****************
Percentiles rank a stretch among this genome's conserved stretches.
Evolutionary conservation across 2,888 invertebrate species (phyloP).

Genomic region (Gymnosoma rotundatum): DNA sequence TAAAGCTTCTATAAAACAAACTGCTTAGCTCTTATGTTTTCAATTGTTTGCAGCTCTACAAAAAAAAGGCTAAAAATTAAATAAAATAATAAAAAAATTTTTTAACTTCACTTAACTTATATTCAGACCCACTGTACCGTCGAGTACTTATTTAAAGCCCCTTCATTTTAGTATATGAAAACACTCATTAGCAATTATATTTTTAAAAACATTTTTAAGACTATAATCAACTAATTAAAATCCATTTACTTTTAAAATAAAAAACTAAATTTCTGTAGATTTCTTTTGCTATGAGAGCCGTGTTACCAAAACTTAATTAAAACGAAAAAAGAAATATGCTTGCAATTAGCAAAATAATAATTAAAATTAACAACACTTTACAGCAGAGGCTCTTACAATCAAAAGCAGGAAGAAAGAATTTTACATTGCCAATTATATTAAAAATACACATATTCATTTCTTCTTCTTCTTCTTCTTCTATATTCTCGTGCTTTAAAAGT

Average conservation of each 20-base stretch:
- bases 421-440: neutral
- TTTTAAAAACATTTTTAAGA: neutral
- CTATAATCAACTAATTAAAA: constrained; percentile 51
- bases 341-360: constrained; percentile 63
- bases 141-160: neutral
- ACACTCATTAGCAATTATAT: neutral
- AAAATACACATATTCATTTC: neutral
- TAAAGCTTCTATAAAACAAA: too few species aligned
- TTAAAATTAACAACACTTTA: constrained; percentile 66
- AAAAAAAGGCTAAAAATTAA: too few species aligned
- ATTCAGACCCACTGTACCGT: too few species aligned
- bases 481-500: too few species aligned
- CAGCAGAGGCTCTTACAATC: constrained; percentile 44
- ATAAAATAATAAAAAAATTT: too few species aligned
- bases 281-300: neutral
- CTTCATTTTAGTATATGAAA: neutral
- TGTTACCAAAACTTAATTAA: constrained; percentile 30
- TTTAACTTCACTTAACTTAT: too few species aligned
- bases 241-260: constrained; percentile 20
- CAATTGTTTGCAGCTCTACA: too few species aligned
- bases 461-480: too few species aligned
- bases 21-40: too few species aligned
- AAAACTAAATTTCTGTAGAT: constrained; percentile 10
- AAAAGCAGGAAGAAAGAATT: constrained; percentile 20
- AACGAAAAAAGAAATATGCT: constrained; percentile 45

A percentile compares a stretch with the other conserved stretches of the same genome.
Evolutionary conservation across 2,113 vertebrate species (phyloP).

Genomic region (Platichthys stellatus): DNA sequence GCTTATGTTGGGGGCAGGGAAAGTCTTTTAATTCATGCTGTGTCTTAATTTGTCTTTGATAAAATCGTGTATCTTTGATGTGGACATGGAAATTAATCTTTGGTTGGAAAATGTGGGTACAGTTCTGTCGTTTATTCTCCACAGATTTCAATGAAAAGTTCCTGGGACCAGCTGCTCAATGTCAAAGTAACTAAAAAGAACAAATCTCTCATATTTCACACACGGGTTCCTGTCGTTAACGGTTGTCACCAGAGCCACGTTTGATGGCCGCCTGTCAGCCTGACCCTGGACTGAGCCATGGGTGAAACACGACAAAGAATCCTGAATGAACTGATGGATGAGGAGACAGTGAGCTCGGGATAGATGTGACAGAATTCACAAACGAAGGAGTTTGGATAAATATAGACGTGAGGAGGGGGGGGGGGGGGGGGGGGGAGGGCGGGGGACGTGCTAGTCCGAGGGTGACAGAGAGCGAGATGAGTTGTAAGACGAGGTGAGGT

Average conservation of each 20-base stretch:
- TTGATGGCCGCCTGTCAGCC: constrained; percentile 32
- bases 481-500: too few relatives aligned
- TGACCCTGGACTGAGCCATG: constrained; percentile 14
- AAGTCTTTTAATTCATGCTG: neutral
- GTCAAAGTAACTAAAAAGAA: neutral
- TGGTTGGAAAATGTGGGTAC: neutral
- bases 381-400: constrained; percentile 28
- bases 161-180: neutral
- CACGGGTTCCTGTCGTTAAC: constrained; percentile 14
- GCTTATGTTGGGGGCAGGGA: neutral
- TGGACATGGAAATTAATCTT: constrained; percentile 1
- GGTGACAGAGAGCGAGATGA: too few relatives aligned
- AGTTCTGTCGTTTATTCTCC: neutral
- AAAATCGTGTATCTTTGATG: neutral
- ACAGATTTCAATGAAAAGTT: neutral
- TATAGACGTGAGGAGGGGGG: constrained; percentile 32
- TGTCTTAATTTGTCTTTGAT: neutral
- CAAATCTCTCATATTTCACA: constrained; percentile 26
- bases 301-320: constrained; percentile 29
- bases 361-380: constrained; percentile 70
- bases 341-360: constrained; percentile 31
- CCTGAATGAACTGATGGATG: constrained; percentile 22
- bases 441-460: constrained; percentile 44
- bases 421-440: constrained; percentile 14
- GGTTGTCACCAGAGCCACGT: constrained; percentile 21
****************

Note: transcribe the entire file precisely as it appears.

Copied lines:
Percentiles rank a stretch among this genome's conserved stretches.
Evolutionary conservation across 2,888 invertebrate species (phyloP).

Genomic region (Gymnosoma rotundatum): DNA sequence TAAAGCTTCTATAAAACAAACTGCTTAGCTCTTATGTTTTCAATTGTTTGCAGCTCTACAAAAAAAAGGCTAAAAATTAAATAAAATAATAAAAAAATTTTTTAACTTCACTTAACTTATATTCAGACCCACTGTACCGTCGAGTACTTATTTAAAGCCCCTTCATTTTAGTATATGAAAACACTCATTAGCAATTATATTTTTAAAAACATTTTTAAGACTATAATCAACTAATTAAAATCCATTTACTTTTAAAATAAAAAACTAAATTTCTGTAGATTTCTTTTGCTATGAGAGCCGTGTTACCAAAACTTAATTAAAACGAAAAAAGAAATATGCTTGCAATTAGCAAAATAATAATTAAAATTAACAACACTTTACAGCAGAGGCTCTTACAATCAAAAGCAGGAAGAAAGAATTTTACATTGCCAATTATATTAAAAATACACATATTCATTTCTTCTTCTTCTTCTTCTTCTATATTCTCGTGCTTTAAAAGT

Average conservation of each 20-base stretch:
- bases 421-440: neutral
- TTTTAAAAACATTTTTAAGA: neutral
- CTATAATCAACTAATTAAAA: constrained; percentile 51
- bases 341-360: constrained; percentile 63
- bases 141-160: neutral
- ACACTCATTAGCAATTATAT: neutral
- AAAATACACATATTCATTTC: neutral
- TAAAGCTTCTATAAAACAAA: too few species aligned
- TTAAAATTAACAACACTTTA: constrained; percentile 66
- AAAAAAAGGCTAAAAATTAA: too few species aligned
- ATTCAGACCCACTGTACCGT: too few species aligned
- bases 481-500: too few species aligned
- CAGCAGAGGCTCTTACAATC: constrained; percentile 44
- ATAAAATAATAAAAAAATTT: too few species aligned
- bases 281-300: neutral
- CTTCATTTTAGTATATGAAA: neutral
- TGTTACCAAAACTTAATTAA: constrained; percentile 30
- TTTAACTTCACTTAACTTAT: too few species aligned
- bases 241-260: constrained; percentile 20
- CAATTGTTTGCAGCTCTACA: too few species aligned
- bases 461-480: too few species aligned
- bases 21-40: too few species aligned
- AAAACTAAATTTCTGTAGAT: constrained; percentile 10
- AAAAGCAGGAAGAAAGAATT: constrained; percentile 20
- AACGAAAAAAGAAATATGCT: constrained; percentile 45

A percentile compares a stretch with the other conserved stretches of the same genome.
Evolutionary conservation across 2,113 vertebrate species (phyloP).

Genomic region (Platichthys stellatus): DNA sequence GCTTATGTTGGGGGCAGGGAAAGTCTTTTAATTCATGCTGTGTCTTAATTTGTCTTTGATAAAATCGTGTATCTTTGATGTGGACATGGAAATTAATCTTTGGTTGGAAAATGTGGGTACAGTTCTGTCGTTTATTCTCCACAGATTTCAATGAAAAGTTCCTGGGACCAGCTGCTCAATGTCAAAGTAACTAAAAAGAACAAATCTCTCATATTTCACACACGGGTTCCTGTCGTTAACGGTTGTCACCAGAGCCACGTTTGATGGCCGCCTGTCAGCCTGACCCTGGACTGAGCCATGGGTGAAACACGACAAAGAATCCTGAATGAACTGATGGATGAGGAGACAGTGAGCTCGGGATAGATGTGACAGAATTCACAAACGAAGGAGTTTGGATAAATATAGACGTGAGGAGGGGGGGGGGGGGGGGGGGGGAGGGCGGGGGACGTGCTAGTCCGAGGGTGACAGAGAGCGAGATGAGTTGTAAGACGAGGTGAGGT

Average conservation of each 20-base stretch:
- TTGATGGCCGCCTGTCAGCC: constrained; percentile 32
- bases 481-500: too few relatives aligned
- TGACCCTGGACTGAGCCATG: constrained; percentile 14
- AAGTCTTTTAATTCATGCTG: neutral
- GTCAAAGTAACTAAAAAGAA: neutral
- TGGTTGGAAAATGTGGGTAC: neutral
- bases 381-400: constrained; percentile 28
- bases 161-180: neutral
- CACGGGTTCCTGTCGTTAAC: constrained; percentile 14
- GCTTATGTTGGGGGCAGGGA: neutral
- TGGACATGGAAATTAATCTT: constrained; percentile 1
- GGTGACAGAGAGCGAGATGA: too few relatives aligned
- AGTTCTGTCGTTTATTCTCC: neutral
- AAAATCGTGTATCTTTGATG: neutral
- ACAGATTTCAATGAAAAGTT: neutral
- TATAGACGTGAGGAGGGGGG: constrained; percentile 32
- TGTCTTAATTTGTCTTTGAT: neutral
- CAAATCTCTCATATTTCACA: constrained; percentile 26
- bases 301-320: constrained; percentile 29
- bases 361-380: constrained; percentile 70
- bases 341-360: constrained; percentile 31
- CCTGAATGAACTGATGGATG: constrained; percentile 22
- bases 441-460: constrained; percentile 44
- bases 421-440: constrained; percentile 14
- GGTTGTCACCAGAGCCACGT: constrained; percentile 21